The [spacecraft] shall provide the capability of a cyber “black-box” to capture necessary data for cyber forensics of threat signatures and anomaly resolution when cyber attacks are detected.{SV-DCO-1}{AU-5(5),AU-9(2),AU-9(3),AU-12,IR-4(12),IR-4(13),IR-5(1),SI-3,SI-3(10),SI-4,SI-4(1),SI-4(7),SI-4(24),SI-7(7)} Similar concept of a "black box" on an aircraft where all critical information is stored for post forensic analysis. Black box can be used to record CPU utilization, GNC physical parameters, audit records, memory contents, TT&C data points, etc. The timeframe is dependent upon implementation but needs to meet the intent of the requirement. For example, 30 days may suffice.
The [spacecraft] shall provide automated onboard mechanisms that integrate audit review, analysis, and reporting processes to support mission processes for investigation and response to suspicious activities to determine the attack class in the event of a cyber attack.{SV-DCO-1}{AU-6(1),IR-4,IR-4(1),IR-4(12),IR-4(13),PM-16(1),RA-10,SA-8(21),SA-8(22),SC-5(3),SI-3,SI-3(10),SI-4(7),SI-4(24),SI-7(7)} * Identifying the class (e.g., exfiltration, Trojans, etc.), nature, or effect of cyberattack (e.g., exfiltration, subverted control, or mission interruption) is necessary to determine the type of response. The first order of identification may be to determine whether the event is an attack or a non-threat event (anomaly). The objective requirement would be to predict the impact of the detected signature. * Unexpected conditions can include RF lockups, loss of lock, failure to acquire an expected contact and unexpected reports of acquisition, unusual AGC and ACS control excursions, unforeseen actuator enabling's or actions, thermal stresses, power aberrations, failure to authenticate, software or counter resets, etc. Mitigation might include additional TMONs, more detailed AGC and PLL thresholds to alert operators, auto-capturing state snapshot images in memory when unexpected conditions occur, signal spectra measurements, and expanded default diagnostic telemetry modes to help in identifying and resolving anomalous conditions.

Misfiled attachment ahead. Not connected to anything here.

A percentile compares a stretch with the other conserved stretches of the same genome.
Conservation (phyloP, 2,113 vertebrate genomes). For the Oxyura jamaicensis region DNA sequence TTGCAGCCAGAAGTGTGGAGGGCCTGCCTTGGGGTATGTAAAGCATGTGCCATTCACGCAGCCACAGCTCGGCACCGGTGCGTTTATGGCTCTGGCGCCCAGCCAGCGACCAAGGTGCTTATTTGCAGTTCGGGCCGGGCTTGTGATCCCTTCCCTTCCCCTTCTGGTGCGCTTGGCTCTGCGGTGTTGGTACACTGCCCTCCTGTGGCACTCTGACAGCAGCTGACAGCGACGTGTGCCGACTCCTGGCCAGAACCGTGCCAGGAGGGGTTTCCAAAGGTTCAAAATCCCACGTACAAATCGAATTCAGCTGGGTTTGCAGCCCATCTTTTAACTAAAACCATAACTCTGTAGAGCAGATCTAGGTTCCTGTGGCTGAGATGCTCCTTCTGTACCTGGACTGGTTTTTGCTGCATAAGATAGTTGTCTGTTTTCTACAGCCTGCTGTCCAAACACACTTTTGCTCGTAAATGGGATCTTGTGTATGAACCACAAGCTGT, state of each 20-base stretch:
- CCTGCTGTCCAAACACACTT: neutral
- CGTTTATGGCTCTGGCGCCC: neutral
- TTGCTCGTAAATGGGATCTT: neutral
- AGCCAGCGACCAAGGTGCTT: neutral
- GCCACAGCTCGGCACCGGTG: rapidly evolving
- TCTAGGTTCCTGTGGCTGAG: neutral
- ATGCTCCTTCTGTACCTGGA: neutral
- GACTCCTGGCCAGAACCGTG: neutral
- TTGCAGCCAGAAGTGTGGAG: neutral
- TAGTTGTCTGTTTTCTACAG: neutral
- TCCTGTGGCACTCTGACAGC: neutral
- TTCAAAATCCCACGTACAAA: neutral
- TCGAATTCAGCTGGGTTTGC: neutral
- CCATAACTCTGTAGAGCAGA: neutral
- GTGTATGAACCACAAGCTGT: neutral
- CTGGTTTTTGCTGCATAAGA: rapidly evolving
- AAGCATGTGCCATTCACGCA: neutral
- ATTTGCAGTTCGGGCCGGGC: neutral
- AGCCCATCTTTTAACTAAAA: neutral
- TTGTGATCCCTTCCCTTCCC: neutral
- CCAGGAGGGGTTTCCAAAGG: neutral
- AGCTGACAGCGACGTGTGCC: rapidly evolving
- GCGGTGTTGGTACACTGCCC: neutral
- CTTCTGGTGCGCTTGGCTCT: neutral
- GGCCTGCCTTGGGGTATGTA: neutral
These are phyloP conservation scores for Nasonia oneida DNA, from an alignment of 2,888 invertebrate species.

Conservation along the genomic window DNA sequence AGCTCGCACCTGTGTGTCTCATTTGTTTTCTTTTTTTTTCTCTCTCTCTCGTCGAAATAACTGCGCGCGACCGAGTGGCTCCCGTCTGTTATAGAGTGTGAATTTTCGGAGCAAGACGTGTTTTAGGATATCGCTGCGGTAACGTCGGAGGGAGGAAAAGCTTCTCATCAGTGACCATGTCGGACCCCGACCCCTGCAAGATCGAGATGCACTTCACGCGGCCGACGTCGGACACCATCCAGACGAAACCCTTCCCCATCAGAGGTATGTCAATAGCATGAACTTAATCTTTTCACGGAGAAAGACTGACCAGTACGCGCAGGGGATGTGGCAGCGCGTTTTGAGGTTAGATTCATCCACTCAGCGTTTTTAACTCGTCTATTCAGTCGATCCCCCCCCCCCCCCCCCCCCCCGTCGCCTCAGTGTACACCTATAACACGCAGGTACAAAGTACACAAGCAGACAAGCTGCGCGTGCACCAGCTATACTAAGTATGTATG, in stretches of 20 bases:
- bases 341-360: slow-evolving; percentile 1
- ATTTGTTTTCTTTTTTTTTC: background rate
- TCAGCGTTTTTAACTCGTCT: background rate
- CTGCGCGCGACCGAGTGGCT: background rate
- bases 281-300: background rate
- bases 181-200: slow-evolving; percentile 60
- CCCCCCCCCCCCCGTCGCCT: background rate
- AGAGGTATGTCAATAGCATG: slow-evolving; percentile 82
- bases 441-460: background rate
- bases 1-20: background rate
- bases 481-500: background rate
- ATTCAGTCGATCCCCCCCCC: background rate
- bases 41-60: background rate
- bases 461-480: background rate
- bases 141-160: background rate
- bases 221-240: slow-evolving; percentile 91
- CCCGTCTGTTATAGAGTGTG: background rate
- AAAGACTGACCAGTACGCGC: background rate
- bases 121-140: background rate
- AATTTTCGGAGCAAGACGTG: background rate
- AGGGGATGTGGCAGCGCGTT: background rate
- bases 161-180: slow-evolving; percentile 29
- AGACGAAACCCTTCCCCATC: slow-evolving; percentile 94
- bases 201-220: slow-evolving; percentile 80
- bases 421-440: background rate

The [organization] shall integrate terrestrial system audit log analysis as part of the standard anomaly resolution process to correlate any anomalous behavior in the terrestrial systems that correspond to anomalous behavior in the spacecraft.{SV-DCO-1}{AU-6(1),IR-5(1)}